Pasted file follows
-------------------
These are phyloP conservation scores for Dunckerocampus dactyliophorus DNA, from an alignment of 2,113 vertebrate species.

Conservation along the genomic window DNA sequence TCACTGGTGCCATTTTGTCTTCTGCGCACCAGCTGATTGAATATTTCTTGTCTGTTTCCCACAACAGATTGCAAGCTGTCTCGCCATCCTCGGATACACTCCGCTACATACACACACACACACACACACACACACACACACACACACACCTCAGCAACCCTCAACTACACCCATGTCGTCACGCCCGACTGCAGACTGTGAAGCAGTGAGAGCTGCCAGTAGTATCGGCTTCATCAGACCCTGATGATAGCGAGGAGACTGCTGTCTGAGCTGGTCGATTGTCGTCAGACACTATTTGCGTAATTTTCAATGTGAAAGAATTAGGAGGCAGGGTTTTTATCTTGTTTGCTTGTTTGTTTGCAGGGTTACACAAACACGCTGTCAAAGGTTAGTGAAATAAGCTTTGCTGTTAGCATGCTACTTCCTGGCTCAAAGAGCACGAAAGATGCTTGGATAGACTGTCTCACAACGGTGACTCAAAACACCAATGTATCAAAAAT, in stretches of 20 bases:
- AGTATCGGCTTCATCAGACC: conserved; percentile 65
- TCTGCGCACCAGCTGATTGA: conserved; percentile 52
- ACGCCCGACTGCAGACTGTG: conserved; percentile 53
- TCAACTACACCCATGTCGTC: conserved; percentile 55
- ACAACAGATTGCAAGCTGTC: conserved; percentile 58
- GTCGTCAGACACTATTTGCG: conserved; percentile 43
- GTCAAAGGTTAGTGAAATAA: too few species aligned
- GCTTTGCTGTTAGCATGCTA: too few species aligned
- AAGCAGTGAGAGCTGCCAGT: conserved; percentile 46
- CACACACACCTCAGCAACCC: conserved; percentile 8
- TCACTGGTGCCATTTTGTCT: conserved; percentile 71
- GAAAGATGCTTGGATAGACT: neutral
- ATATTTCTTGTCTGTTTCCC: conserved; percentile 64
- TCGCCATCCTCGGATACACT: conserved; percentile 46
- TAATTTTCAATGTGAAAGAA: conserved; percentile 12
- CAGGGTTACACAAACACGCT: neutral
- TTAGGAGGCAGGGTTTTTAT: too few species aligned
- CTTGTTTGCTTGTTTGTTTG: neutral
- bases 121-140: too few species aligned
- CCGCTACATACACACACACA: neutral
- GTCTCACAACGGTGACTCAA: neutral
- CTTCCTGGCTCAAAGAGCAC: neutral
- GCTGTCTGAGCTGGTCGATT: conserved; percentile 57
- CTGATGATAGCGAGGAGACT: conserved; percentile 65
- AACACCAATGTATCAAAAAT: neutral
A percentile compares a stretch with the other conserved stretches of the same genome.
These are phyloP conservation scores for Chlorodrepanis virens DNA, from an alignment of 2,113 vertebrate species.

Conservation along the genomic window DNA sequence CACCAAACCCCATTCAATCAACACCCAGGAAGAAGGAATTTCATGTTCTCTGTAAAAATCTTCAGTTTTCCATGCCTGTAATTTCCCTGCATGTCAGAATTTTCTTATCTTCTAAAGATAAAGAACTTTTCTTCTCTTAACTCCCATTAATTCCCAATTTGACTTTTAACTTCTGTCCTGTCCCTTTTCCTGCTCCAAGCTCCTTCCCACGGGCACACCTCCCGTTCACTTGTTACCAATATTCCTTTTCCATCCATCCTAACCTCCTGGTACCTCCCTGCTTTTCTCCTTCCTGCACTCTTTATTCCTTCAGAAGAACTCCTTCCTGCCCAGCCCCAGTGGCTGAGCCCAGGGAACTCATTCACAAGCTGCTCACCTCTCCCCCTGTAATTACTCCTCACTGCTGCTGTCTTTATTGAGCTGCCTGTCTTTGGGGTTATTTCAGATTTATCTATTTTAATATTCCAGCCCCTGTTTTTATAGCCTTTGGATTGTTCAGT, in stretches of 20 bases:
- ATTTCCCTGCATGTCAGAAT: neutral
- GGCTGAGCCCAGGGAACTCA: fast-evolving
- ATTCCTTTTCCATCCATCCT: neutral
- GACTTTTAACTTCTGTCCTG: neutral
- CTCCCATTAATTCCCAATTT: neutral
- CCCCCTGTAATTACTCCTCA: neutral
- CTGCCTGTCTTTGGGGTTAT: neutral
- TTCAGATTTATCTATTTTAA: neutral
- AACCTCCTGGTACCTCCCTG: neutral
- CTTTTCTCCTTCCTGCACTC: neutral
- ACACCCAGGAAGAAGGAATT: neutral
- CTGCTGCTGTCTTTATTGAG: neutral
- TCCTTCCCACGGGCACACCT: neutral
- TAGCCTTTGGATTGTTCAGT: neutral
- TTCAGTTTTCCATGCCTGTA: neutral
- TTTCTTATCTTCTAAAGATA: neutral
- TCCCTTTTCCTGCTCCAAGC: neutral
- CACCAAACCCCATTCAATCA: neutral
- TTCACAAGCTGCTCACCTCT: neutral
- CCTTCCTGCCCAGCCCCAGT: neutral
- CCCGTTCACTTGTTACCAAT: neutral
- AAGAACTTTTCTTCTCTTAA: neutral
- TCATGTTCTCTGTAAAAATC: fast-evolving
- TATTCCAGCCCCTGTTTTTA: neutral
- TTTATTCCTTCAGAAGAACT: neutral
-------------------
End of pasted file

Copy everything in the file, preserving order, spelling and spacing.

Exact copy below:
These are phyloP conservation scores for Dunckerocampus dactyliophorus DNA, from an alignment of 2,113 vertebrate species.

Conservation along the genomic window DNA sequence TCACTGGTGCCATTTTGTCTTCTGCGCACCAGCTGATTGAATATTTCTTGTCTGTTTCCCACAACAGATTGCAAGCTGTCTCGCCATCCTCGGATACACTCCGCTACATACACACACACACACACACACACACACACACACACACACACCTCAGCAACCCTCAACTACACCCATGTCGTCACGCCCGACTGCAGACTGTGAAGCAGTGAGAGCTGCCAGTAGTATCGGCTTCATCAGACCCTGATGATAGCGAGGAGACTGCTGTCTGAGCTGGTCGATTGTCGTCAGACACTATTTGCGTAATTTTCAATGTGAAAGAATTAGGAGGCAGGGTTTTTATCTTGTTTGCTTGTTTGTTTGCAGGGTTACACAAACACGCTGTCAAAGGTTAGTGAAATAAGCTTTGCTGTTAGCATGCTACTTCCTGGCTCAAAGAGCACGAAAGATGCTTGGATAGACTGTCTCACAACGGTGACTCAAAACACCAATGTATCAAAAAT, in stretches of 20 bases:
- AGTATCGGCTTCATCAGACC: conserved; percentile 65
- TCTGCGCACCAGCTGATTGA: conserved; percentile 52
- ACGCCCGACTGCAGACTGTG: conserved; percentile 53
- TCAACTACACCCATGTCGTC: conserved; percentile 55
- ACAACAGATTGCAAGCTGTC: conserved; percentile 58
- GTCGTCAGACACTATTTGCG: conserved; percentile 43
- GTCAAAGGTTAGTGAAATAA: too few species aligned
- GCTTTGCTGTTAGCATGCTA: too few species aligned
- AAGCAGTGAGAGCTGCCAGT: conserved; percentile 46
- CACACACACCTCAGCAACCC: conserved; percentile 8
- TCACTGGTGCCATTTTGTCT: conserved; percentile 71
- GAAAGATGCTTGGATAGACT: neutral
- ATATTTCTTGTCTGTTTCCC: conserved; percentile 64
- TCGCCATCCTCGGATACACT: conserved; percentile 46
- TAATTTTCAATGTGAAAGAA: conserved; percentile 12
- CAGGGTTACACAAACACGCT: neutral
- TTAGGAGGCAGGGTTTTTAT: too few species aligned
- CTTGTTTGCTTGTTTGTTTG: neutral
- bases 121-140: too few species aligned
- CCGCTACATACACACACACA: neutral
- GTCTCACAACGGTGACTCAA: neutral
- CTTCCTGGCTCAAAGAGCAC: neutral
- GCTGTCTGAGCTGGTCGATT: conserved; percentile 57
- CTGATGATAGCGAGGAGACT: conserved; percentile 65
- AACACCAATGTATCAAAAAT: neutral
A percentile compares a stretch with the other conserved stretches of the same genome.
These are phyloP conservation scores for Chlorodrepanis virens DNA, from an alignment of 2,113 vertebrate species.

Conservation along the genomic window DNA sequence CACCAAACCCCATTCAATCAACACCCAGGAAGAAGGAATTTCATGTTCTCTGTAAAAATCTTCAGTTTTCCATGCCTGTAATTTCCCTGCATGTCAGAATTTTCTTATCTTCTAAAGATAAAGAACTTTTCTTCTCTTAACTCCCATTAATTCCCAATTTGACTTTTAACTTCTGTCCTGTCCCTTTTCCTGCTCCAAGCTCCTTCCCACGGGCACACCTCCCGTTCACTTGTTACCAATATTCCTTTTCCATCCATCCTAACCTCCTGGTACCTCCCTGCTTTTCTCCTTCCTGCACTCTTTATTCCTTCAGAAGAACTCCTTCCTGCCCAGCCCCAGTGGCTGAGCCCAGGGAACTCATTCACAAGCTGCTCACCTCTCCCCCTGTAATTACTCCTCACTGCTGCTGTCTTTATTGAGCTGCCTGTCTTTGGGGTTATTTCAGATTTATCTATTTTAATATTCCAGCCCCTGTTTTTATAGCCTTTGGATTGTTCAGT, in stretches of 20 bases:
- ATTTCCCTGCATGTCAGAAT: neutral
- GGCTGAGCCCAGGGAACTCA: fast-evolving
- ATTCCTTTTCCATCCATCCT: neutral
- GACTTTTAACTTCTGTCCTG: neutral
- CTCCCATTAATTCCCAATTT: neutral
- CCCCCTGTAATTACTCCTCA: neutral
- CTGCCTGTCTTTGGGGTTAT: neutral
- TTCAGATTTATCTATTTTAA: neutral
- AACCTCCTGGTACCTCCCTG: neutral
- CTTTTCTCCTTCCTGCACTC: neutral
- ACACCCAGGAAGAAGGAATT: neutral
- CTGCTGCTGTCTTTATTGAG: neutral
- TCCTTCCCACGGGCACACCT: neutral
- TAGCCTTTGGATTGTTCAGT: neutral
- TTCAGTTTTCCATGCCTGTA: neutral
- TTTCTTATCTTCTAAAGATA: neutral
- TCCCTTTTCCTGCTCCAAGC: neutral
- CACCAAACCCCATTCAATCA: neutral
- TTCACAAGCTGCTCACCTCT: neutral
- CCTTCCTGCCCAGCCCCAGT: neutral
- CCCGTTCACTTGTTACCAAT: neutral
- AAGAACTTTTCTTCTCTTAA: neutral
- TCATGTTCTCTGTAAAAATC: fast-evolving
- TATTCCAGCCCCTGTTTTTA: neutral
- TTTATTCCTTCAGAAGAACT: neutral